The Gaian Tarot – An Interview With Joanna Powell Colbert

Gaian Tarot Oracle
I recently began writing a review of the wonderful Gaian Tarot, created by Joanna Powell Colbert. Communication with Joanna regarding permission to use the artwork on my Tarot blog quickly became chatty and as luck would have it, she kindly agreed to a short interview based on the Gaian Tarot. This post is that interview, the review will follow in a couple of days. Enjoy.

Where did the Gaian Tarot begin for you?
I had the desire to create a deck of my own back in the mid-80’s when I was deep into Goddess and Tarot studies, especially of the Motherpeace and RWS decks. But the thought of painting 78 cards was daunting. (Little did I know . . .) Later on, in the late 90’s, I went through a period of time where I let go of all my esoteric interests like tarot, astrology and ritual. I moved to a small, rural island, built a straw bale house with my husband and started a wilderness awareness course of studies — learning about the native plants and animals, going deep into the Spirit of Place.

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Using The Question As A Significator

Showing Elemental Dignities In A Traditional Circle
Following on from my post that explored using an elemental base in your Tarot readings, in this post I want to share with you a technique I’ve been working on that expands on that, and also brings into play the use of a significator in Tarot readings.
Normally associated with Tarot Court Cards, a significator is used to represent the client in a Tarot reading. Significators have seen a general decline in popularity in recent times, and I’ve never been a great fan or user of them, as I discussed in my introduction to using the Celtic Cross spread. If we get a little creative though, there are some great uses for a significator in Tarot readings, so long as we leave behind the traditional spreads like the Celtic Cross and opt for something with more room to move.

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Adding An Elemental Base To Your Readings

One way to gain clarity and add an extra layer of meaning to your Tarot card readings is to add an Elemental Base to them. Usually confined to Elemental Dignities, it is possible to add an Elemental Base to any Tarot reading to help structure, or anchor it. Adding an Elemental Base to a Tarot reading is simply a process of assigning an element to the question being asked.
This is an easier process with fewer Tarot cards, say three or five. A Celtic Cross spread would be more challenging, but still possible. What you would be looking for is how the elements of the cards interact with the elemental base.

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Tarot Court Cards – Queens


All four queens of the Tarot Court Cards are instantly recognisable – we know them up close and personal as invariably they are our mothers. Generally associated with mature women, this age range I feel is becoming wider as more and more younger women become mothers too. It’s safe to say though that we accept the Tarot Court Card queens as emotionally, spiritually, intellectually and generally more mature through life experience.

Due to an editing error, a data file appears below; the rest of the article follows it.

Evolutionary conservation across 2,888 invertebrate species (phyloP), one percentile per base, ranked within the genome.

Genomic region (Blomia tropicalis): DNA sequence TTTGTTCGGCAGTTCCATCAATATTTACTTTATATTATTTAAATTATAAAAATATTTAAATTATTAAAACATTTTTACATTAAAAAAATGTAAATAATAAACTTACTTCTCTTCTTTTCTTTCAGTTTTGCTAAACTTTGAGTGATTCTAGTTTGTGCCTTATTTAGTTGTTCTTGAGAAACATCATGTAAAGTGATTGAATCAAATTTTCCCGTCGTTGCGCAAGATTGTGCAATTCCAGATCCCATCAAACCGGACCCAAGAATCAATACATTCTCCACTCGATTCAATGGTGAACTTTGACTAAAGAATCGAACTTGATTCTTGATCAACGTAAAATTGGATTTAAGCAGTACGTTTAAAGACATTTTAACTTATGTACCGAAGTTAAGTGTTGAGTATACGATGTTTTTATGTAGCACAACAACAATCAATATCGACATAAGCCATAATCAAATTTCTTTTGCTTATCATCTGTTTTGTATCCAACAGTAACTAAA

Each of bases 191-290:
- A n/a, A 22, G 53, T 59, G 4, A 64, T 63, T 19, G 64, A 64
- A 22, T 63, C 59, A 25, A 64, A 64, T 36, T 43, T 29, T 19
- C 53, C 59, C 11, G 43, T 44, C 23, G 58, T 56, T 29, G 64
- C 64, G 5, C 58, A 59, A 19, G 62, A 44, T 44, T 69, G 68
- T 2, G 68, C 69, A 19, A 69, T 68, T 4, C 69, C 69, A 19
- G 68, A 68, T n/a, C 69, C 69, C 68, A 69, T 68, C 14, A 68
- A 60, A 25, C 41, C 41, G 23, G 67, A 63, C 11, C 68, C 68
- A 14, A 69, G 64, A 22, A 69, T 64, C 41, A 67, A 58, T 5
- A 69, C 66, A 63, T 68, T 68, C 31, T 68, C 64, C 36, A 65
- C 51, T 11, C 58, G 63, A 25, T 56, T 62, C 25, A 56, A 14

As inner processes, and events they represent creativity, the creative process and ideas, and seeing the fruits of the efforts of those ideas. They bring a warm, nurturing element to a reading and can also be seen as a right of passage for a woman – embodying and accepting womanhood, femininity and sexuality.

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Scorpio Music

A guest post by Mick Frankel…

…Introduction by Catherine
Working his way through the genres in search of music that is true to Scorpion depth and emotion, he finds this in 1960’s gospel singer Mahalia Jackson. Mick does a grand job in showing the link between Mahalia’s music, her style, her personality and her Scorpio birth chart.

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How To Finally Conquer The Tarot Court Cards


For many years I was troubled by the Tarot Court Cards. I had trouble remembering them, their personalities and attributes. The bigger picture was missing for me, not to mention the finer details! I tried many methods in an effort to assist in my learning and remembering of them, but I had one fairly large hurdle to overcome – my memory! It’s just not up to speed, it doesn’t matter which way I look at it – I have a flaw!
All joking aside though, it has hindered me somewhat; though learning and memorising the rest of my tarot decks was easier for a couple of reasons:

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Sub-Elements In Tarot Cards

Sub Elements Title

three-of-swordssix-0f-swordstwo-of-swordsseven-of-cups

A phenomenon you will come across during Tarot card study and Tarot readings are sub-elements and contradictory elements. Mainly associated with the Rider Waite-Smith Tarot deck and decks inspired by it, at its most simplistic explanation, sub-elements are those underlying elements that are secondary to the main one normally associated with a Tarot card. They can either compliment the main element and theme of the Tarot card, or they can in fact appear contradictory.

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